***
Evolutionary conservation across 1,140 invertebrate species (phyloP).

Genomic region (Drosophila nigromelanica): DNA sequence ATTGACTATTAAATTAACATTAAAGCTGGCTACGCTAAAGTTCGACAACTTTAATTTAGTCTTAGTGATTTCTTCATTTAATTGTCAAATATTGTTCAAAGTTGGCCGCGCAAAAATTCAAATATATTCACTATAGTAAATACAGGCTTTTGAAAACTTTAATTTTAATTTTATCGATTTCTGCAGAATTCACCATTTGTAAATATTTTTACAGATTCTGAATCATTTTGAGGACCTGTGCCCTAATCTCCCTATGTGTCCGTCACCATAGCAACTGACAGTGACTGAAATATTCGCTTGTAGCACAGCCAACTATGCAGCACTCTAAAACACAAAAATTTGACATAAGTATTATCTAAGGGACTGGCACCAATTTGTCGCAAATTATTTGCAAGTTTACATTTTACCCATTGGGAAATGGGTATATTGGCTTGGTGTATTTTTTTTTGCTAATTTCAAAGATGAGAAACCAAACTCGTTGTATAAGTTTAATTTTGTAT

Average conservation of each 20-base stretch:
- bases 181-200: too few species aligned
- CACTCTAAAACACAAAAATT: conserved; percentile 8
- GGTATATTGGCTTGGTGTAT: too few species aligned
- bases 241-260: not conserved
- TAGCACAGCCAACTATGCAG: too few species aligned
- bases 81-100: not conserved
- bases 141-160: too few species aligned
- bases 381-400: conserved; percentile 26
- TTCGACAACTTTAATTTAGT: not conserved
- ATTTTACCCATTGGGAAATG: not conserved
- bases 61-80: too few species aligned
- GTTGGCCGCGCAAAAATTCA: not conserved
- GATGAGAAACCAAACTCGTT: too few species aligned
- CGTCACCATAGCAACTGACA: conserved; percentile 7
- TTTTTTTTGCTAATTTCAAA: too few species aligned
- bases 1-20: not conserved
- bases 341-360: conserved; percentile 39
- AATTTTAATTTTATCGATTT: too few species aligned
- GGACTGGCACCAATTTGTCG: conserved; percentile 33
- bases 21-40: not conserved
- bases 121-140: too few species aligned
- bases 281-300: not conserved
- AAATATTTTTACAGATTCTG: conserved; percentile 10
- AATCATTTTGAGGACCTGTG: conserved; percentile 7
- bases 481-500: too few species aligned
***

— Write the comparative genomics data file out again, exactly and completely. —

Evolutionary conservation across 1,140 invertebrate species (phyloP).

Genomic region (Drosophila nigromelanica): DNA sequence ATTGACTATTAAATTAACATTAAAGCTGGCTACGCTAAAGTTCGACAACTTTAATTTAGTCTTAGTGATTTCTTCATTTAATTGTCAAATATTGTTCAAAGTTGGCCGCGCAAAAATTCAAATATATTCACTATAGTAAATACAGGCTTTTGAAAACTTTAATTTTAATTTTATCGATTTCTGCAGAATTCACCATTTGTAAATATTTTTACAGATTCTGAATCATTTTGAGGACCTGTGCCCTAATCTCCCTATGTGTCCGTCACCATAGCAACTGACAGTGACTGAAATATTCGCTTGTAGCACAGCCAACTATGCAGCACTCTAAAACACAAAAATTTGACATAAGTATTATCTAAGGGACTGGCACCAATTTGTCGCAAATTATTTGCAAGTTTACATTTTACCCATTGGGAAATGGGTATATTGGCTTGGTGTATTTTTTTTTGCTAATTTCAAAGATGAGAAACCAAACTCGTTGTATAAGTTTAATTTTGTAT

Average conservation of each 20-base stretch:
- bases 181-200: too few species aligned
- CACTCTAAAACACAAAAATT: conserved; percentile 8
- GGTATATTGGCTTGGTGTAT: too few species aligned
- bases 241-260: not conserved
- TAGCACAGCCAACTATGCAG: too few species aligned
- bases 81-100: not conserved
- bases 141-160: too few species aligned
- bases 381-400: conserved; percentile 26
- TTCGACAACTTTAATTTAGT: not conserved
- ATTTTACCCATTGGGAAATG: not conserved
- bases 61-80: too few species aligned
- GTTGGCCGCGCAAAAATTCA: not conserved
- GATGAGAAACCAAACTCGTT: too few species aligned
- CGTCACCATAGCAACTGACA: conserved; percentile 7
- TTTTTTTTGCTAATTTCAAA: too few species aligned
- bases 1-20: not conserved
- bases 341-360: conserved; percentile 39
- AATTTTAATTTTATCGATTT: too few species aligned
- GGACTGGCACCAATTTGTCG: conserved; percentile 33
- bases 21-40: not conserved
- bases 121-140: too few species aligned
- bases 281-300: not conserved
- AAATATTTTTACAGATTCTG: conserved; percentile 10
- AATCATTTTGAGGACCTGTG: conserved; percentile 7
- bases 481-500: too few species aligned